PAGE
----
Native Plants: Hedge Fun

Native plants expert Richard Hebda on how to attract wildlife and encourage a rare ecosystem with drought-hardy, sun-loving antelope brush.

Credit: Jerry Friedman (via Wiki Commons)

Attract wildlife and encourage a rare ecosystem with drought-hardy, sun-loving antelope brush

British Columbia is Canada’s most biologically diverse province with more species and ecosystems than anywhere else. Included among these is one of the rarest ecosystems in the country: the antelope brush ecosystem of the hot and dry interior desert landscapes. Many rare animal species and plants are associated with the ecosystem such as the burrowing owl and a butterfly, Behr’s hairstreak, which cannot survive without the antelope brush as food. Antelope brush (Purshia tridentata) is a tough and attractive plant of the Rose family well suited to warm dry gardens.

Antelope brush (also known as bitterbrush, bitter bush and antelope-bush) stands to 1 to 3 m (40 to 120 in.) tall as a mass of numerous rigid erect stems. Young twigs are notably covered in woolly hairs and older branches have grey or brown bark. As the shrub matures it may develop a gnarled and twisted form with some branches creeping on the ground. This shrub is notable for its extremely long tap root which may extend to 5.5 m (about 18 ft.) deep. The roots also fix nitrogen, improving the fertility of the soil.

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Grayish woolly hairs and a rolled under edge are good signs that the shrub has strong adaptations to heat and drought.

A bush in bloom makes a very striking display. Numerous bright-yellow flowers cover the stems in the spring (April to June). Five egg- to spoon- shaped petals surround a mass of about 25 stamens and a single ovary. There is a glandular and hairy calyx below the petals.

Antelope brush may not be well known as a garden plant but it is widely used in the restoration of dry-land habitats of interior western North America. It is recommended as an ornamental for the water-wise garden, for use as hedging and as an specimen plant. Despite its sometimes unruly natural form, this species can be trimmed into neat shapes and kept at a manageable size. It grows slowly so that the attention required is not great. Plants are most easily raised from fall sown seeds which germinate readily in the spring. It can also be propagated from layering the lower branches on the ground, and covering them with soil until roots form.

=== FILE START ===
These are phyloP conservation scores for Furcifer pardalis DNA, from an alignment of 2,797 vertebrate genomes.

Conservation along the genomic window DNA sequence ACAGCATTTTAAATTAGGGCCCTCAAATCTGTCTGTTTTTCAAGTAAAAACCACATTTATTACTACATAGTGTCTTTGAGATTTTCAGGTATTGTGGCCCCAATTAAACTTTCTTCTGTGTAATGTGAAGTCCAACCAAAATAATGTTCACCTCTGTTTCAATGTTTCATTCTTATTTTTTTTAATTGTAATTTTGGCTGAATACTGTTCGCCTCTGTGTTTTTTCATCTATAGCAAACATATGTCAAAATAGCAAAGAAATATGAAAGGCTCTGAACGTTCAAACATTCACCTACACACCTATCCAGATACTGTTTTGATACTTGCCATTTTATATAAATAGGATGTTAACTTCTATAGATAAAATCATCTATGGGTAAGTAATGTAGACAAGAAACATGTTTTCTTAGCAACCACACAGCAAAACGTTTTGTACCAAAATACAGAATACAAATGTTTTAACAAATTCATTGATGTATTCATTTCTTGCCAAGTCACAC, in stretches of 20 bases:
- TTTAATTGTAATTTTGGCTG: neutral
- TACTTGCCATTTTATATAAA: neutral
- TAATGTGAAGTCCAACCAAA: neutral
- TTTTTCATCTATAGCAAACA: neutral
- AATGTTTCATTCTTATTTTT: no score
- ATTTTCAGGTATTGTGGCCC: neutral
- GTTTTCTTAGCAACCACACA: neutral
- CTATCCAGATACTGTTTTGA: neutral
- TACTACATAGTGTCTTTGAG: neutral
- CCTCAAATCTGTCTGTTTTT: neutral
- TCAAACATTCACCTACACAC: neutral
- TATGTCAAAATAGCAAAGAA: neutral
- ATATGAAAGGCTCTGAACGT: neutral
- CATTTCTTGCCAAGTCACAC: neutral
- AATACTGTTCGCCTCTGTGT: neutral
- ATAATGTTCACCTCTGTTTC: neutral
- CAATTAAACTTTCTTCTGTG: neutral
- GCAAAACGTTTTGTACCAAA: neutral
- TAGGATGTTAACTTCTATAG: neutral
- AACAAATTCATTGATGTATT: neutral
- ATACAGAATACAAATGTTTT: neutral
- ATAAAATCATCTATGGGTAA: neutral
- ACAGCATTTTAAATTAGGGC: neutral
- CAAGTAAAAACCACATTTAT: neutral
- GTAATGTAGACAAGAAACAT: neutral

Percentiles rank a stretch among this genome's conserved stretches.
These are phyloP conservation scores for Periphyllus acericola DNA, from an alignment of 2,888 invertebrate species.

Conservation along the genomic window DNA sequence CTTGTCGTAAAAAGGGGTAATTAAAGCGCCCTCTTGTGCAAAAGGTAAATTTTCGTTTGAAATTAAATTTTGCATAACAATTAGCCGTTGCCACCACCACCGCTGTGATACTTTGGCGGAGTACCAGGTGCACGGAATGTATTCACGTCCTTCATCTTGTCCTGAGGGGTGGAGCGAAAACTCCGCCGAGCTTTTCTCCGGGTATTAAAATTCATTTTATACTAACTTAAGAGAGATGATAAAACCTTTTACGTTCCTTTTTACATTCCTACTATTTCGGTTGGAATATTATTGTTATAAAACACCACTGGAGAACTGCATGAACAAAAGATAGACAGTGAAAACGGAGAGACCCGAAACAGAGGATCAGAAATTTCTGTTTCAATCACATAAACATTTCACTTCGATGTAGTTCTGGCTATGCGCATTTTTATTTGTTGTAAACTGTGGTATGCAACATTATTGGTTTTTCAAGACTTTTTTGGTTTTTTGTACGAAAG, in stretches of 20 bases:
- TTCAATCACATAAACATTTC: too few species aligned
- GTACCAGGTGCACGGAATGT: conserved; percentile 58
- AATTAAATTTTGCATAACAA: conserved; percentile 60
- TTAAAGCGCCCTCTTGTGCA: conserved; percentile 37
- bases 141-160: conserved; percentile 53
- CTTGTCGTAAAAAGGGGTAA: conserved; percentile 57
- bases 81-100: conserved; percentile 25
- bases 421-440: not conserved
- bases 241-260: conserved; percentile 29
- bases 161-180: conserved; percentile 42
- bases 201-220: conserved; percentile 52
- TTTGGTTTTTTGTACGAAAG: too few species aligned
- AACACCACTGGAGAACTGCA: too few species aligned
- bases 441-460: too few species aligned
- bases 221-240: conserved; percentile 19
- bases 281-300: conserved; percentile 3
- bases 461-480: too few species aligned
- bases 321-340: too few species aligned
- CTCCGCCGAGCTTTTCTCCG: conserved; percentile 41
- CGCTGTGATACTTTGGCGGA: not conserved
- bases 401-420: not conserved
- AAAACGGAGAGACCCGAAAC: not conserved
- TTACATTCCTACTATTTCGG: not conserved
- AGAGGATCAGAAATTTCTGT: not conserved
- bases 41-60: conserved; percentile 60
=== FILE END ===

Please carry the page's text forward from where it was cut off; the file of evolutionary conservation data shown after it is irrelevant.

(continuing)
Antelope brush had several medicinal and other indigenous uses throughout its North American distribution. Roots were used to make an infusion for lung problems and coughs. A poultice from the plant was useful for skin complaints. Chewing the leaves was supposed to bring good luck during hunting. The outer seed coat yields a purple dye.

This species is widely known for its wildlife and habitat values. It provides excellent browse for deer, California bighorn sheep, rodents such as mice, and birds, thus making it a potential magnet for wildlife in the interior garden. Ants love it too, creating stashes of the seeds. If you have a big deer population in your neighbourhood, you will have to protect young plants. Climate modelling studies carried out by the Royal BC Museum suggest that the species could grow well beyond its current range as the climate is changing. So gardeners in the north Okanagan and in the Kamloops area might consider this species. It can also be grown in coastal gardens but requires a very warm well-drained site.

If you are interested in water-wise gardening, attracting wildlife and in encouraging rare ecosystems and species, you might consider antelope brush for your southern interior garden or property.

Purshia tridentata (antelope brush) is hardy to zone 5

An expert on native plants, Richard Hebda is curator of Botany and Earth History at the Royal British Columbia Museum in Victoria.